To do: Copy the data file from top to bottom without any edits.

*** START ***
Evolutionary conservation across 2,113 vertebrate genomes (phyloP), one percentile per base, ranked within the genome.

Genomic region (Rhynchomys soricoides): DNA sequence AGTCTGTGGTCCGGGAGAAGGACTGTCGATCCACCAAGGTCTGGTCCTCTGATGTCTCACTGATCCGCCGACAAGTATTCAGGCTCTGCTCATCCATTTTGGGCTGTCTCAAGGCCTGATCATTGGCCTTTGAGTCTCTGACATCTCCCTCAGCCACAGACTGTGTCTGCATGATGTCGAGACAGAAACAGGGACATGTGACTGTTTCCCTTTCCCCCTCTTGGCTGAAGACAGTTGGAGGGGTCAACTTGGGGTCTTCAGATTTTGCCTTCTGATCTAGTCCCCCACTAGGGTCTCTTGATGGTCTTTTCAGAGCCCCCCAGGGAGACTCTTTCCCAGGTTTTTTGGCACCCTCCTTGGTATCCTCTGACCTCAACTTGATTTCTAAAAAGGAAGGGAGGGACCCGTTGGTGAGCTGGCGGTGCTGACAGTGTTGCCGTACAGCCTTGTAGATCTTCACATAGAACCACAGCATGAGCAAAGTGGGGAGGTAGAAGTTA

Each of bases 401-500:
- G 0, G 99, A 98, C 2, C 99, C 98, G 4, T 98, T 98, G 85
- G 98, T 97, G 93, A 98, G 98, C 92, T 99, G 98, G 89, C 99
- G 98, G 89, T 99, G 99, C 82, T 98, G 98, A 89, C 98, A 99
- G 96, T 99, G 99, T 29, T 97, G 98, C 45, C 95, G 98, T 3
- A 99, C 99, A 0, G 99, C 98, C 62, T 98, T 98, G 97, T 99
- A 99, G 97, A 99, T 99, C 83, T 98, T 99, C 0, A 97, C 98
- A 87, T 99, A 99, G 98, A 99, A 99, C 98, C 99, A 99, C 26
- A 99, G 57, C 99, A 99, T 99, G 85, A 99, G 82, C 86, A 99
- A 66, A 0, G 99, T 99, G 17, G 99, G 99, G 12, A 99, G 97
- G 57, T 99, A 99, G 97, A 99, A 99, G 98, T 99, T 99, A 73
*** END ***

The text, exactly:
Evolutionary conservation across 2,113 vertebrate genomes (phyloP), one percentile per base, ranked within the genome.

Genomic region (Rhynchomys soricoides): DNA sequence AGTCTGTGGTCCGGGAGAAGGACTGTCGATCCACCAAGGTCTGGTCCTCTGATGTCTCACTGATCCGCCGACAAGTATTCAGGCTCTGCTCATCCATTTTGGGCTGTCTCAAGGCCTGATCATTGGCCTTTGAGTCTCTGACATCTCCCTCAGCCACAGACTGTGTCTGCATGATGTCGAGACAGAAACAGGGACATGTGACTGTTTCCCTTTCCCCCTCTTGGCTGAAGACAGTTGGAGGGGTCAACTTGGGGTCTTCAGATTTTGCCTTCTGATCTAGTCCCCCACTAGGGTCTCTTGATGGTCTTTTCAGAGCCCCCCAGGGAGACTCTTTCCCAGGTTTTTTGGCACCCTCCTTGGTATCCTCTGACCTCAACTTGATTTCTAAAAAGGAAGGGAGGGACCCGTTGGTGAGCTGGCGGTGCTGACAGTGTTGCCGTACAGCCTTGTAGATCTTCACATAGAACCACAGCATGAGCAAAGTGGGGAGGTAGAAGTTA

Each of bases 401-500:
- G 0, G 99, A 98, C 2, C 99, C 98, G 4, T 98, T 98, G 85
- G 98, T 97, G 93, A 98, G 98, C 92, T 99, G 98, G 89, C 99
- G 98, G 89, T 99, G 99, C 82, T 98, G 98, A 89, C 98, A 99
- G 96, T 99, G 99, T 29, T 97, G 98, C 45, C 95, G 98, T 3
- A 99, C 99, A 0, G 99, C 98, C 62, T 98, T 98, G 97, T 99
- A 99, G 97, A 99, T 99, C 83, T 98, T 99, C 0, A 97, C 98
- A 87, T 99, A 99, G 98, A 99, A 99, C 98, C 99, A 99, C 26
- A 99, G 57, C 99, A 99, T 99, G 85, A 99, G 82, C 86, A 99
- A 66, A 0, G 99, T 99, G 17, G 99, G 99, G 12, A 99, G 97
- G 57, T 99, A 99, G 97, A 99, A 99, G 98, T 99, T 99, A 73